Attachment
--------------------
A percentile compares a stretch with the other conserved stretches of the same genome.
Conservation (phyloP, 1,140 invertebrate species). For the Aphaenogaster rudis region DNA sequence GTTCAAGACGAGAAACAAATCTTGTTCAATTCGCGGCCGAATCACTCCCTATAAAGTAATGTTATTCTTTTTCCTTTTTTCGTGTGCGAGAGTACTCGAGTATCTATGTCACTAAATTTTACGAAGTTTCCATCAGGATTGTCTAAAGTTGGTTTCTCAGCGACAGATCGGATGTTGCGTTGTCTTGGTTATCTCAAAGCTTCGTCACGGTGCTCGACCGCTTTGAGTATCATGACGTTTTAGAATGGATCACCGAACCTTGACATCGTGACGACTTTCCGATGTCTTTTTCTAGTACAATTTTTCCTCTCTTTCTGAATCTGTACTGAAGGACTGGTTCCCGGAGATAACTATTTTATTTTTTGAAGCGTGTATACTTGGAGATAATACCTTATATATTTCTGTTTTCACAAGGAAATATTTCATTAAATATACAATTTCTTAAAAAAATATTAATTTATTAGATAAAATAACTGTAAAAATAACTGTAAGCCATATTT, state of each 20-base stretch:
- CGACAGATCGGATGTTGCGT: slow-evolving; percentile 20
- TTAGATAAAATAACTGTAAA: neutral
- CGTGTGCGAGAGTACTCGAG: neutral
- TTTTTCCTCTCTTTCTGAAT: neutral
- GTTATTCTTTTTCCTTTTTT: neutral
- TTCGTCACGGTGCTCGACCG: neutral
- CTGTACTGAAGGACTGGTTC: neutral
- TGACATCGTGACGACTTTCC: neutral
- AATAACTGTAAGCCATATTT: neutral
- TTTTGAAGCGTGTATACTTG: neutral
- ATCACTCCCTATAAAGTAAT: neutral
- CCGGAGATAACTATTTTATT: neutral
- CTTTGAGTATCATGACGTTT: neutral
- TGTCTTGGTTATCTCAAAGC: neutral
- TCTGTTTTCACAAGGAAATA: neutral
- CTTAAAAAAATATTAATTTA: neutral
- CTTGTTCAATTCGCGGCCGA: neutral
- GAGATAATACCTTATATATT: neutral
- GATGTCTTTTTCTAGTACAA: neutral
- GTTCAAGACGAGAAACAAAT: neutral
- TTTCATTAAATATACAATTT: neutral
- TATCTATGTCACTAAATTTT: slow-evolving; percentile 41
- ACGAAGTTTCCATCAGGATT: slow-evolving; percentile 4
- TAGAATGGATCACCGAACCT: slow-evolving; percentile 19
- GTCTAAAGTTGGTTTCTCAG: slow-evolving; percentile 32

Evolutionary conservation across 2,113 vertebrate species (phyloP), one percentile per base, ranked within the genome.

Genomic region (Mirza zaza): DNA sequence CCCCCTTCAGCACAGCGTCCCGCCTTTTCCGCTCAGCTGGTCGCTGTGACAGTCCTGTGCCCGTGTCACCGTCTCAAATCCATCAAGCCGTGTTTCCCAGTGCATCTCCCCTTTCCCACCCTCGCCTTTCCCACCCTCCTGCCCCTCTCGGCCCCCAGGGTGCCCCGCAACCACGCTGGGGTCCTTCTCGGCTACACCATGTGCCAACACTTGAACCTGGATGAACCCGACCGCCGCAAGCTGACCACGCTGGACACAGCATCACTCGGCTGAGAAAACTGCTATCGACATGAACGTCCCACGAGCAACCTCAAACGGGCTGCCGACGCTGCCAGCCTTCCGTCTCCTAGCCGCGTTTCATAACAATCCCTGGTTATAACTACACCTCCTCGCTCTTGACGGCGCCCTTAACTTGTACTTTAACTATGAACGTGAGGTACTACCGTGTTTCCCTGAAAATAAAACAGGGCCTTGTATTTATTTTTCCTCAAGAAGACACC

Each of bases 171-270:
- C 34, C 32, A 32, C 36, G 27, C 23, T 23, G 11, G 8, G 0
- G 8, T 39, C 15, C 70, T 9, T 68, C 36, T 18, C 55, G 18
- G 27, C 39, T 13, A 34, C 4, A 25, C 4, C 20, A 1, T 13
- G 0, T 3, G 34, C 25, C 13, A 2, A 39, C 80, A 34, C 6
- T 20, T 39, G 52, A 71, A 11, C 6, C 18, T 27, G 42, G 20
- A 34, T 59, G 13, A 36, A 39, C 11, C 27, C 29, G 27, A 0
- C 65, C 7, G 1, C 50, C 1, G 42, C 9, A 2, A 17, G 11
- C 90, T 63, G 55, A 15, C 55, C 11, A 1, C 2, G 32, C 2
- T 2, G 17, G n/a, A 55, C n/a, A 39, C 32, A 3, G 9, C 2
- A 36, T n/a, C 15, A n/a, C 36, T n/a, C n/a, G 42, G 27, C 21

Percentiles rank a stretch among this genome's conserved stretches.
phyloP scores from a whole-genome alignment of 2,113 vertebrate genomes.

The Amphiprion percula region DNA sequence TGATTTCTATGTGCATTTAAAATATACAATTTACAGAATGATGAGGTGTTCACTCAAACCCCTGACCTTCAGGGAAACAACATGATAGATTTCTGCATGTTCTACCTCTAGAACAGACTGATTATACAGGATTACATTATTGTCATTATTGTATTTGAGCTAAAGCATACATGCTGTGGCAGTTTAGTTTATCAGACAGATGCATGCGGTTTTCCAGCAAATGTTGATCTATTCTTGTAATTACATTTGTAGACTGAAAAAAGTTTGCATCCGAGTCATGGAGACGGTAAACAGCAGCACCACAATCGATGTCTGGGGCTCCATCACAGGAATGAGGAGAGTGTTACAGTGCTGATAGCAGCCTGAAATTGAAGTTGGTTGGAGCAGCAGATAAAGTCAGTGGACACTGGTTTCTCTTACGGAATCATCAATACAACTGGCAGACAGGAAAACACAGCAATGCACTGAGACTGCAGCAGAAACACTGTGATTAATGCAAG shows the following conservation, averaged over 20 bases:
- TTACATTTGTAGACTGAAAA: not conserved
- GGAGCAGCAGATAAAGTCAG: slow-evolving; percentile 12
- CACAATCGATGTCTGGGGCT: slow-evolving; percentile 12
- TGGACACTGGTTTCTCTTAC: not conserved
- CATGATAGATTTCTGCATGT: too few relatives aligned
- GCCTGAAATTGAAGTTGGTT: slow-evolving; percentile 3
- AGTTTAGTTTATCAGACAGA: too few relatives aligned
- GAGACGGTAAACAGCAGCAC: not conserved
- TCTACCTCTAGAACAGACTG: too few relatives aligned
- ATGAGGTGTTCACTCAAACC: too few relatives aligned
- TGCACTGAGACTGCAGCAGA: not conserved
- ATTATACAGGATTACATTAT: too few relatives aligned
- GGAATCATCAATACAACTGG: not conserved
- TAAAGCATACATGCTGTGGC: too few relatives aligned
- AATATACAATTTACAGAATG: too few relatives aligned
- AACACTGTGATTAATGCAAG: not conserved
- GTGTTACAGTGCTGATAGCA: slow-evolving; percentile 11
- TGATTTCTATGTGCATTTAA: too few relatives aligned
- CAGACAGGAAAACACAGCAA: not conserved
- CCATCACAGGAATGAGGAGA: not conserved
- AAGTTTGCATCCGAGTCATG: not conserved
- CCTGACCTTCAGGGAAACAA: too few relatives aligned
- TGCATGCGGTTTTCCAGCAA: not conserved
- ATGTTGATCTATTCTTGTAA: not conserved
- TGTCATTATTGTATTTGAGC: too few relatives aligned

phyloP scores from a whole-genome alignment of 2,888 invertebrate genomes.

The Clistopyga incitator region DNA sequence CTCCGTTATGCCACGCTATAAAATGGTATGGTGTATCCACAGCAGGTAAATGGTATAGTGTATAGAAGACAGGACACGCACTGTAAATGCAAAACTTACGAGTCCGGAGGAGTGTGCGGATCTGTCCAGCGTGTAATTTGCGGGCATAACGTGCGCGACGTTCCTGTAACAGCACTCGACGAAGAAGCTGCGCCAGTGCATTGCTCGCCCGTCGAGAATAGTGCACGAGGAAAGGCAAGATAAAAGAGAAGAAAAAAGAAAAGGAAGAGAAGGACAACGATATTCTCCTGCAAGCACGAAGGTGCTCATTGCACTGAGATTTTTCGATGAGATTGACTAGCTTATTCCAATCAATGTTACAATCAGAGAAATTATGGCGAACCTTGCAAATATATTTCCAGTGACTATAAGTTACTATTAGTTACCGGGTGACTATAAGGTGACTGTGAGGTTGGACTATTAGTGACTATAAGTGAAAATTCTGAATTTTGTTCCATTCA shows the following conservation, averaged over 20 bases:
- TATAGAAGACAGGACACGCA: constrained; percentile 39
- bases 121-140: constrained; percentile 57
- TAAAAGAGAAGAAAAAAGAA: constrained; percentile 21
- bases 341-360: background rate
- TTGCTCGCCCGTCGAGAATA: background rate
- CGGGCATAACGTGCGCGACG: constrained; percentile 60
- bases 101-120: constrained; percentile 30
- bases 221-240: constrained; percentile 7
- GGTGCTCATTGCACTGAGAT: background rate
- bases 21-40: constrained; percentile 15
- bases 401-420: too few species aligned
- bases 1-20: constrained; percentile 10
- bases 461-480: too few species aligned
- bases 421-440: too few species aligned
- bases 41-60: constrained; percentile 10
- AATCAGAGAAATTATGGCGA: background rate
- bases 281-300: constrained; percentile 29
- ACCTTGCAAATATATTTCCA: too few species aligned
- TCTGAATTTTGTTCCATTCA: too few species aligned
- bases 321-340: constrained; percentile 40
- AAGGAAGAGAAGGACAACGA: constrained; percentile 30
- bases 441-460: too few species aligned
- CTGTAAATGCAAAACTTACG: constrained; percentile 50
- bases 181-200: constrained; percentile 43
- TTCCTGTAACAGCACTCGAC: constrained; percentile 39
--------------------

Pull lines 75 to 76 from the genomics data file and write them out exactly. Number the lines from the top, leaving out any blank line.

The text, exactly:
- TTGCTCGCCCGTCGAGAATA: background rate
- CGGGCATAACGTGCGCGACG: constrained; percentile 60